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4 things to do so you don’t need to work while claiming Social Security

Most people retire in order to relax and no longer work in their lifetime.

Unfortunately, that isn’t what happens in a lot of cases.

A survey taken by American Advisors Group highlights that 46% of seniors will work part time and 18% plan to work full time past the age of 70.

Related: I applied for Social Security benefits, how long will it take for me to receive them?


1,500 seniors between ages 60 and 75 answered the survey.

There are a few things you could do that would diminish the need to work in retirement.

A lot of what people do in their early years has a direct impact on what they’re going to deal with when it’s finally time to retire.

Here are 4 things to do now that will make it so you don’t need to work in retirement

First, have a savings plan.

Social Security isn’t designed to be enough to live off of when you retire.

It’s only supposed to make up 40% of your former income.

Ways to start saving now include taking advantage of a 401k or IRA savings plan.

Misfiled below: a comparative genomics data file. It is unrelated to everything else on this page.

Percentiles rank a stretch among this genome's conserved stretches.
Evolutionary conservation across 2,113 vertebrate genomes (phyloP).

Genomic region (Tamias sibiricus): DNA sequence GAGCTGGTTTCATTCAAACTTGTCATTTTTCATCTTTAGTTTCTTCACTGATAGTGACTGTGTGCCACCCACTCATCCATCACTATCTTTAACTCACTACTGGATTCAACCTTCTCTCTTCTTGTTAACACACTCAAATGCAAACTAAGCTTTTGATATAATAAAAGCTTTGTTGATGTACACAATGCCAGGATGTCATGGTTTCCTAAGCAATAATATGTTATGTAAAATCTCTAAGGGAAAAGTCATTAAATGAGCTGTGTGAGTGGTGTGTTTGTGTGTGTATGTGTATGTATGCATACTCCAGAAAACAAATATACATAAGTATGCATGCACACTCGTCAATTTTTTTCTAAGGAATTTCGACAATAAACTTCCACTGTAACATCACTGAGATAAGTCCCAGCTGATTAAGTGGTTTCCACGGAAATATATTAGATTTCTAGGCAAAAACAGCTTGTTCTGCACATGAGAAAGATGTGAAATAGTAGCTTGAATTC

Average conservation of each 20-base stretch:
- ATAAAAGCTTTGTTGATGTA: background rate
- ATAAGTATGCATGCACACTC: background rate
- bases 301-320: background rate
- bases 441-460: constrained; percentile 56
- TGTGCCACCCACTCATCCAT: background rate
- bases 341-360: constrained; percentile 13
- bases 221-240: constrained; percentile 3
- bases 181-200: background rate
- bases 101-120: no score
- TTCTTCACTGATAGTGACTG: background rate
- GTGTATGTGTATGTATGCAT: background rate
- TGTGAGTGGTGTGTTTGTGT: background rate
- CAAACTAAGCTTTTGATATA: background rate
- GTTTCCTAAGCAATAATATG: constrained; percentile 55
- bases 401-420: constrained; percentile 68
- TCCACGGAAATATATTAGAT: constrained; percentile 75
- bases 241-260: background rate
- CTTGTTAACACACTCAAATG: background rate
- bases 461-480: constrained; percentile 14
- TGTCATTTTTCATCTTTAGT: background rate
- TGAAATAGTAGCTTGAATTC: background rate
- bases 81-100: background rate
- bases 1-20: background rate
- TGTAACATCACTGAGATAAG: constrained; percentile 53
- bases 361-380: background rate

This will help build the money you put away to save for retirement, giving you another place to pull income from in addition to Social Security benefits.

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Related: November saw 0.8% inflation, what does this mean for Social Security and COLA?

Second, try to pay off any loans or outstanding debt you may have before you decide to retire.

This includes your mortgage, credit card debt, and car payments.

Finally, you’ll want to do everything you can in your present working years to boost what you get out of Social Security in the long run.

If it’s possible to make more money or get a higher paying job, then it’s important to do so.

What you make is averaged together for all the years you work, and your payment is based on that number.

This touches on the last important thing to be aware of.

Related: This retirement mistake could cost you over one million dollars


You should, if you can, work 35 full years before you decide to retire.

If you work less than 35 years, zeros will be averaged into the total amount for money you can receive for benefits.

You should also wait until at least your full retirement age before collecting Social Security.

This is 66 or 67 depending on the year you were born.

If you retire between 62 and 65-66 then you risk forfeiting up to 30% of your benefits.

If you wait until 70, you’ll see even higher benefits for each year you wait between 67 and 70.



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